PROCESSOR_ARCHITEW6432 environment variable for?
If you’re on 64-bit Windows, you’ll see that you have a
PROCESSOR_ARCHITECTURE environment variable:
C:\>echo %PROCESSOR_ARCHITECTURE% AMD64
This is from a 64-bit Command Prompt on 64-bit Windows.
If you run the 32-bit (x86) Command Prompt, you’ll see something different:
C:\>echo %PROCESSOR_ARCHITECTURE% x86 C:\>echo %PROCESSOR_ARCHITEW6432% AMD64
Why is this important? Well, maybe you’re running 32-bit MSBuild (because some of your tasks are in 32-bit DLLs), and you want to run 64-bit PowerShell (because you want to use a module that requires 64-bit).
From a 32-bit process on 64-bit Windows, you can’t simply run
System32 is mapped to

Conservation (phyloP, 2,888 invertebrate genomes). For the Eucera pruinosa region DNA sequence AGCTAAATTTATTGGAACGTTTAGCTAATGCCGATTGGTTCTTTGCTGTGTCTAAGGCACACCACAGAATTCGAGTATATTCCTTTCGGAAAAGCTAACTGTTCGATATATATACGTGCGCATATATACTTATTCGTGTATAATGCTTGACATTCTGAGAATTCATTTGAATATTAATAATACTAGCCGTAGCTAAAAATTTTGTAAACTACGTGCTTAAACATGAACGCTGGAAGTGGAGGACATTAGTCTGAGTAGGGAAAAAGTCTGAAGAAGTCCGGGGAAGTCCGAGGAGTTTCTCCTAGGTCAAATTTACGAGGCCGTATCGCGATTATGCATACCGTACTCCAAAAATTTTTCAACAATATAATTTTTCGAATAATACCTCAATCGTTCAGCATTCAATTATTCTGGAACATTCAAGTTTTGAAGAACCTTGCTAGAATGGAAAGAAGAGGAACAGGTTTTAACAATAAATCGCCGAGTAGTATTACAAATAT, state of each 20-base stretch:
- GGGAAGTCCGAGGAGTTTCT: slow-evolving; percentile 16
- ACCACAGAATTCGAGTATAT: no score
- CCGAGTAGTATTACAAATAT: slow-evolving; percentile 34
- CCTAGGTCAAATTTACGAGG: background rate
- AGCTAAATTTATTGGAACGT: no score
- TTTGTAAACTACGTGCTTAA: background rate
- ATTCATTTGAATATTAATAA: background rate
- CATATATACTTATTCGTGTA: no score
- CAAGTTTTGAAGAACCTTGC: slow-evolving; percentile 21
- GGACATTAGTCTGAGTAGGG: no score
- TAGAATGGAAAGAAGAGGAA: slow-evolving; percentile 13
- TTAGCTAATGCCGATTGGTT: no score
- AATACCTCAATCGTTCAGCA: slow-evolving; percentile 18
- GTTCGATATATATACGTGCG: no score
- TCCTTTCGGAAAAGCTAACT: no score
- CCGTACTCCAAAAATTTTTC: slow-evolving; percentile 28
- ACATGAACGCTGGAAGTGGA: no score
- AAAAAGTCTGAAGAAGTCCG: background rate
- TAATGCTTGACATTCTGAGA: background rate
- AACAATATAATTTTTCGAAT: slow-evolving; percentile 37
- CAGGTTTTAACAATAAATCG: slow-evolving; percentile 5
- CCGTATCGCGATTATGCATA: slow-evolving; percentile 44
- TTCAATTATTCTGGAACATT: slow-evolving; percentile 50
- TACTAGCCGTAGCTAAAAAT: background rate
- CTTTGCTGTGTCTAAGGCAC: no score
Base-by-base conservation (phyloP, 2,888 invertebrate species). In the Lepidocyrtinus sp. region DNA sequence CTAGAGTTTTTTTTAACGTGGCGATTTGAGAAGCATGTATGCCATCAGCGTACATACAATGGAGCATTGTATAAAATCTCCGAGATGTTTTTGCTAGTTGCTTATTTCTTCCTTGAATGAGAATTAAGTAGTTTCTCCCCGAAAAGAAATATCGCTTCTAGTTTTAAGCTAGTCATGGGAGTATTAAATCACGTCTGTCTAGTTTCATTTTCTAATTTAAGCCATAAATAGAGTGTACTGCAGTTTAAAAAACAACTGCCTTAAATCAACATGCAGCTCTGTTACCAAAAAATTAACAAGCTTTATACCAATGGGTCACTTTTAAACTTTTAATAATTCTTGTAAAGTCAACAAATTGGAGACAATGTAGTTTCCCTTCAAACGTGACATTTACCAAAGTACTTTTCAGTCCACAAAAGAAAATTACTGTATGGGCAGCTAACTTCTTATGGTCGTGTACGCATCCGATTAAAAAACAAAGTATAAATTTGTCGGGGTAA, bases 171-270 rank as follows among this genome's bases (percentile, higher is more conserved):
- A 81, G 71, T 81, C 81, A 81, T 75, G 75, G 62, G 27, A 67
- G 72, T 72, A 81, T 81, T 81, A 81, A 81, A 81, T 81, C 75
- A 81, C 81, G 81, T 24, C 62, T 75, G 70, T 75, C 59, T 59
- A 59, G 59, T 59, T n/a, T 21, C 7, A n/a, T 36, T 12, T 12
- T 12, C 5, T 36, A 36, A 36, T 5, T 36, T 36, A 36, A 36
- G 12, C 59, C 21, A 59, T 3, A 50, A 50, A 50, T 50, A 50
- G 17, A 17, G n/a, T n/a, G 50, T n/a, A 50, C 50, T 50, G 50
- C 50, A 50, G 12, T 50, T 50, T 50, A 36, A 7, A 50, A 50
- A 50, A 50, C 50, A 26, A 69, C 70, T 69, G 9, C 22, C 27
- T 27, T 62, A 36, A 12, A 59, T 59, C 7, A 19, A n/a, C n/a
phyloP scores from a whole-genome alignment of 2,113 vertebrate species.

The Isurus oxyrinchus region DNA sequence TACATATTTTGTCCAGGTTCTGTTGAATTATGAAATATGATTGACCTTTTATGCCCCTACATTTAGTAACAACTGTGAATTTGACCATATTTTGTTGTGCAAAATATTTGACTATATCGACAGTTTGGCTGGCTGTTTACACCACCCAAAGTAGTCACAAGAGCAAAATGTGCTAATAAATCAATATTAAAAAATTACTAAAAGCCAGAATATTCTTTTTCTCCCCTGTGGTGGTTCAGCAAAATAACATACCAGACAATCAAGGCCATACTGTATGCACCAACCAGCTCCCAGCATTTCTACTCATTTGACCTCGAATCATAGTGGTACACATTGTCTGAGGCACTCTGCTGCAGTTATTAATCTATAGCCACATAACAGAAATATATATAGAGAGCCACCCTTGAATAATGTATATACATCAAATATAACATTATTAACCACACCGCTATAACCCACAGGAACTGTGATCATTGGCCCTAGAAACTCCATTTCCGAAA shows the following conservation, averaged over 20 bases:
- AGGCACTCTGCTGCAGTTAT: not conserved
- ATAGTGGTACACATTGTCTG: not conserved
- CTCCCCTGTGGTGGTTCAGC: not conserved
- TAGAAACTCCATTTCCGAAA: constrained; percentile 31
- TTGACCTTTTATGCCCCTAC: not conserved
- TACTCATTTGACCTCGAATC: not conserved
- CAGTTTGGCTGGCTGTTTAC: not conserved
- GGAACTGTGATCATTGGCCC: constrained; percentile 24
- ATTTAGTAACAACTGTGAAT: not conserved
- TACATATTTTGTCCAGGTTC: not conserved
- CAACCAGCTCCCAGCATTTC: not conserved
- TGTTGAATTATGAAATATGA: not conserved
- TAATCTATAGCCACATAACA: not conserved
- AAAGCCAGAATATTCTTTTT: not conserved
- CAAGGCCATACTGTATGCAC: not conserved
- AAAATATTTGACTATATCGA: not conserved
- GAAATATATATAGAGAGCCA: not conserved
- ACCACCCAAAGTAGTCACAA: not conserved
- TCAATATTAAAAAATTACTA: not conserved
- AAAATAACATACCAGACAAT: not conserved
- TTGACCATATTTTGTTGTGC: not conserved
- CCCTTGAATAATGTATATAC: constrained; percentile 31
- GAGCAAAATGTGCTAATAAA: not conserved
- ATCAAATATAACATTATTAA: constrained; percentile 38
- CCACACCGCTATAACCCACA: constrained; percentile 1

SysWOW64, meaning that you’ll get the 32-bit PowerShell.
No, to get a 64-bit PowerShell from a 32-bit process, you need to run
SysNative is mapped to the correct
However, you can’t use
SysNative from a 32-bit process on 32-bit Windows, because it doesn’t exist.
Hence the need to distinguish. If you’re in a .NET 4.0 process (or PowerShell 3.0), you can use the
From MSBuild (or Command Prompt), you need to use the presence of the
PROCESSOR_ARCHITEW6432 environment variable. If it’s set, then you’re in a 32-bit process on 64-bit Windows, and must use
SysNative. If it’s not set, then you’re either in a 32-bit process on 32-bit Windows, or in a 64-bit process on 64-bit Windows. In that case, you can use